The Victoria & Albert Shoes Exhibit: Pleasure and Pain
Monday, after a morning spent at Westminster Abbey and Borough Market, we took the boys to the Science Museum for some exploration. Near the front of the computer age exhibit floated half of Charles Babbage's brain. Oliver was transfixed. Babbage, as you may know, invented the first 'computer.'
Anyway, after a while at the Science Museum, Tom said he and the boys would stay on and then head to the Natural History Museum so, if I wanted, I could leave them and go to the Victoria & Albert, just across the street, for some alone time in the Shoes special exhibit. Um, yes. I hauled ass over there.
I love shoes. You probably already know that. Fashion and shoes make my heart sing. I could literally shop for days and feel zero need to eat or drink. The artistry and dazzle in a beautiful pair of heels never ceases to make me gasp.
This show was one repeated gasp. I loved every bit of it and immediately purchased the exhibit book to take home. You entered a darkened room bedecked with lush purple velvet surrounding huge glass cases full of purple pedestals. It looked like a ritzy boudoir.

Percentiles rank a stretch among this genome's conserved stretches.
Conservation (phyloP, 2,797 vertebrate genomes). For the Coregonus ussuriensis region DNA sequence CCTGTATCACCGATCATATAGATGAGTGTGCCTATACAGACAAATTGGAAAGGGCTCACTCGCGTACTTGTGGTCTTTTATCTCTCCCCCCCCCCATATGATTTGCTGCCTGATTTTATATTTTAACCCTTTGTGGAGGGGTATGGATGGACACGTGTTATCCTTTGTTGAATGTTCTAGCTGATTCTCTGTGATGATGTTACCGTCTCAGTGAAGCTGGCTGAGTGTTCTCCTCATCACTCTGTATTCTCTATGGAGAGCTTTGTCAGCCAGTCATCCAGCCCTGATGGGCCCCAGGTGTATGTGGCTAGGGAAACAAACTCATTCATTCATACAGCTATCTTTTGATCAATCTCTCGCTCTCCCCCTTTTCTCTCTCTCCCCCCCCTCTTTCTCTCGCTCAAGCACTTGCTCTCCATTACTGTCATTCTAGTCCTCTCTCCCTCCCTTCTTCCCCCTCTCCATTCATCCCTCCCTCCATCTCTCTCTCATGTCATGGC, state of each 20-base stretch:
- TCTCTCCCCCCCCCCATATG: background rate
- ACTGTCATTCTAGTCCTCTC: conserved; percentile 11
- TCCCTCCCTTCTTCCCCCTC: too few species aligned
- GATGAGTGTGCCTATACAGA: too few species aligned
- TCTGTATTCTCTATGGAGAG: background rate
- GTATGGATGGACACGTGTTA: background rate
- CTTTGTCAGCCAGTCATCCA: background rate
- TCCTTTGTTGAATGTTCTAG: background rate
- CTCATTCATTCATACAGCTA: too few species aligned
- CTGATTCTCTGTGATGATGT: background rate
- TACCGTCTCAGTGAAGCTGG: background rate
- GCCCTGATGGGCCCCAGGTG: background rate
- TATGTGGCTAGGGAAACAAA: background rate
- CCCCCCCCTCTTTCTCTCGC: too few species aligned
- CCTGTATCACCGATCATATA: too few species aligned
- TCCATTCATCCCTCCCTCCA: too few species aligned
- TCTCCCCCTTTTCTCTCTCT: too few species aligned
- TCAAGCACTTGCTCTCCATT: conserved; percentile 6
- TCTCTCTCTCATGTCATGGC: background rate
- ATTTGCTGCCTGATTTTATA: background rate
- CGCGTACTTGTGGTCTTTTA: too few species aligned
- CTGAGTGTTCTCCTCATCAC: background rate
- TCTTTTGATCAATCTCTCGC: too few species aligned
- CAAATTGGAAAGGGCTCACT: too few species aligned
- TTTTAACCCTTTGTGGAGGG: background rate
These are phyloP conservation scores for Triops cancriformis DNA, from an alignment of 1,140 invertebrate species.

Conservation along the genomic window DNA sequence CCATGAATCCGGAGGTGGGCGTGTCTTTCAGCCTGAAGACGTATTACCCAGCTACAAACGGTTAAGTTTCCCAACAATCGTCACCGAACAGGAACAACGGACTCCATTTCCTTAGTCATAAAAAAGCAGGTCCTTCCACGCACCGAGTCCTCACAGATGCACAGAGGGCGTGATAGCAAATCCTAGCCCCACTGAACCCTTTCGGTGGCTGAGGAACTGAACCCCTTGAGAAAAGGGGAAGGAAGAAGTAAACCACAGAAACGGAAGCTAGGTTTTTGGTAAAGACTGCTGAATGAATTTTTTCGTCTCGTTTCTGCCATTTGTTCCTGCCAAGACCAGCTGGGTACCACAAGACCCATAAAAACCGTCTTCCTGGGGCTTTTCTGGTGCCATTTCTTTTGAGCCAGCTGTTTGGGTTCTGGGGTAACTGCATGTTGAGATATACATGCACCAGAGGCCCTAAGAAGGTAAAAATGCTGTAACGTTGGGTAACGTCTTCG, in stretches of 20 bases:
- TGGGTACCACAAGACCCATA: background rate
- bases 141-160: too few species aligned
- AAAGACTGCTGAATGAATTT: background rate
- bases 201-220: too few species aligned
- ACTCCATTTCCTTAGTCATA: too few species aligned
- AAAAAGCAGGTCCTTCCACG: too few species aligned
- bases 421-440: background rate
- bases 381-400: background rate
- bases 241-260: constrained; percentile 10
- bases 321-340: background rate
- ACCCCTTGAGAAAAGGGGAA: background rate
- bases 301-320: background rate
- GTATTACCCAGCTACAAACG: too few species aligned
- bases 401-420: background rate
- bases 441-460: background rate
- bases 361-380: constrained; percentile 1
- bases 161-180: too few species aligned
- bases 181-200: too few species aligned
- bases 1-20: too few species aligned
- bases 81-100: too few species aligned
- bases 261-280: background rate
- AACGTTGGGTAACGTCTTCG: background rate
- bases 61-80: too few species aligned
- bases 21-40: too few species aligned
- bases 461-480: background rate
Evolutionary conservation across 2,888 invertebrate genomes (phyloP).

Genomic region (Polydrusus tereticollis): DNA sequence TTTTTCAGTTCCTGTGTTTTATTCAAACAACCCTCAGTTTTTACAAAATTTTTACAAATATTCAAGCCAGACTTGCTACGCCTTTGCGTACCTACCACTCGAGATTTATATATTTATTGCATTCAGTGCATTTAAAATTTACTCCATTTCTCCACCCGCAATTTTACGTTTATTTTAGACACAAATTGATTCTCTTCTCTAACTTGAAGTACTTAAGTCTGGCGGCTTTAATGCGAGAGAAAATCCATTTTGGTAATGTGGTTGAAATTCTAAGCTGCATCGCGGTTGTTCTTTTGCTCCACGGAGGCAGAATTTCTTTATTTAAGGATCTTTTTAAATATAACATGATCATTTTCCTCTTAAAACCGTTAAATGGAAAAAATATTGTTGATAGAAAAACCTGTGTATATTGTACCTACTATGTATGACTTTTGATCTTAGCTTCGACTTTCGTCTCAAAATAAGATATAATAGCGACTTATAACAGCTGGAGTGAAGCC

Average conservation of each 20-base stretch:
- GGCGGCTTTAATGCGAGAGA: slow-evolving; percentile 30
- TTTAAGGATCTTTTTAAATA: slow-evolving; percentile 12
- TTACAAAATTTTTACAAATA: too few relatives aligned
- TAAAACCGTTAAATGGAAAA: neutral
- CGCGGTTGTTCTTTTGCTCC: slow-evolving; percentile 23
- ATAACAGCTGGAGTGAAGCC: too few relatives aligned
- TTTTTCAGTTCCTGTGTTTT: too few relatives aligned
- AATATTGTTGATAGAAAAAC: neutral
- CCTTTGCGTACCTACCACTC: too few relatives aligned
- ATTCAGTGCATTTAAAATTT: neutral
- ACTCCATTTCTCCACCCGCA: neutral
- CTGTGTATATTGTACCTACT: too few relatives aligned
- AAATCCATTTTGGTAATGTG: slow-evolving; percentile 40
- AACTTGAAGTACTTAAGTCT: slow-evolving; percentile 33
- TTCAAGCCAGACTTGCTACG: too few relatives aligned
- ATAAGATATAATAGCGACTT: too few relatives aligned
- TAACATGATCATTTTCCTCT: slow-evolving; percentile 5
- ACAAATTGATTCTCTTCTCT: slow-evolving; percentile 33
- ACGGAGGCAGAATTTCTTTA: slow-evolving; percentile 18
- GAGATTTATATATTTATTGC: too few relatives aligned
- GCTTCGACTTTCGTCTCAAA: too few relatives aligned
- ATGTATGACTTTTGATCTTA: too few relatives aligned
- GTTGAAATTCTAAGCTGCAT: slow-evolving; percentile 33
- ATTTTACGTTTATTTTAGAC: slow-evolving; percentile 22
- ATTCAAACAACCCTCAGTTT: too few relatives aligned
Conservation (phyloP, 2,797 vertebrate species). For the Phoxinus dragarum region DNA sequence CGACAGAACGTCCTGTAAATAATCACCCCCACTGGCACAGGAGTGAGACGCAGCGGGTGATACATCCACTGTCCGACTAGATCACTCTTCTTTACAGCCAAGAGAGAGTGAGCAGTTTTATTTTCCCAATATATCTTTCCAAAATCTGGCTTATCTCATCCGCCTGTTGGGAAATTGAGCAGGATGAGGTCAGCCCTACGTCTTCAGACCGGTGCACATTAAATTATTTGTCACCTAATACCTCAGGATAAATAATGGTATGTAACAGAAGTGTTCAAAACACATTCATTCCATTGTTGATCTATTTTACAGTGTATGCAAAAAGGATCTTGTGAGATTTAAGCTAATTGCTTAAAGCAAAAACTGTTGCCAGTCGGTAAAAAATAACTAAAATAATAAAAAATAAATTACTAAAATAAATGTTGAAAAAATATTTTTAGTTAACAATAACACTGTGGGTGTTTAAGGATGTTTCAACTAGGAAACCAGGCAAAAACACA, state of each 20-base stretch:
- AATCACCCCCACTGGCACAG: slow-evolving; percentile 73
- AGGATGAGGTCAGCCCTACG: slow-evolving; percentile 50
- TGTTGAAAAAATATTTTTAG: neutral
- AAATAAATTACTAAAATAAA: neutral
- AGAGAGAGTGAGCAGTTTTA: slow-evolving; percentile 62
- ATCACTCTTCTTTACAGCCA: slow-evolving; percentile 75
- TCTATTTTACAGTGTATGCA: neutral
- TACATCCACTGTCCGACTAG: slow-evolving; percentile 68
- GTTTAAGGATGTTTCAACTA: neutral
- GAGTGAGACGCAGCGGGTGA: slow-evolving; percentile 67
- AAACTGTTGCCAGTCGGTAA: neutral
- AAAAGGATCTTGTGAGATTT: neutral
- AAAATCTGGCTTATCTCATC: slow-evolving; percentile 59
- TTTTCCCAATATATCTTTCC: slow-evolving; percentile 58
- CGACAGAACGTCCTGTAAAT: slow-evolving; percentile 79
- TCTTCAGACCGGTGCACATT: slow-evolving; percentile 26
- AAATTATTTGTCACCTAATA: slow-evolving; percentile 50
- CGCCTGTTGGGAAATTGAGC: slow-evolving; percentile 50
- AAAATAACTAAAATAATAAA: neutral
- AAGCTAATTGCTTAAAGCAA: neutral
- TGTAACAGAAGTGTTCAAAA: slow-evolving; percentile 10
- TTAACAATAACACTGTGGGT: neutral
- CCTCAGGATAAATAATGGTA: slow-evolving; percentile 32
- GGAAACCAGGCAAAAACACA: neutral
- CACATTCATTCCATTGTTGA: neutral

Atop each pedestal was perched a shoe or pair of shoes. The oldest was circa 500 and was a leather and gold leaf pair from Egypt. Outrageous slides with foot-long and curled toes; ancient leather moccasins; ludicrously tiny silk slippers for women with bound feet...
There were towering geta, sandals worn by geisha or wealthy Japanese women or girls coming of age. These, called Raven, were the most stunning.
Stilettos ranging from the most basic to the most serious "fuck me" left me mouth agape in front of the cases. Some were so beautiful I can't imagine ever wearing them, lest stain or scuff mar their perfection. A pair of Louboutins -tragically, these are not featured in the exhibit book or online that I can find- were magical. Red feathers and silk and bows. The closest approximation is this:
There were go go boots and towering wedges, shoes that no one could strut and the purple Vivienne Westwood's in which Naomi Campbell famously fell from the catwalk.
Shoes: Pleasure and Pain runs through January, 2016, so if you are in London and enjoy fashion and/or shoes, GO! There is some great non-shoe fashion outside of the exhibit too.
Westminster Abbey and Big Ben
We also dragged the kids to Westminster Abbey, by way of an exterior tour of Parliament and Big Ben. "Look kids, Big Ben!"
I have to say that Big Ben really is beautiful. Twice we made it by on the hour, and it's wonderful to stop for a moment and listen to the deep bells chiming the time.
Then on to Westminster and all the stained glass, graves and history therein. Newton! Kings! Kipling! Dickens! Queens! It's almost too much to see at some points- it's wildly ornate and old and packed to the gills, and behind every corner is yet another nook, chapel or vestibule.
Spent the morning at the Science Museum and leave for the airport in an hour; boy are we spent. Great trip but it'll also be nice to be home!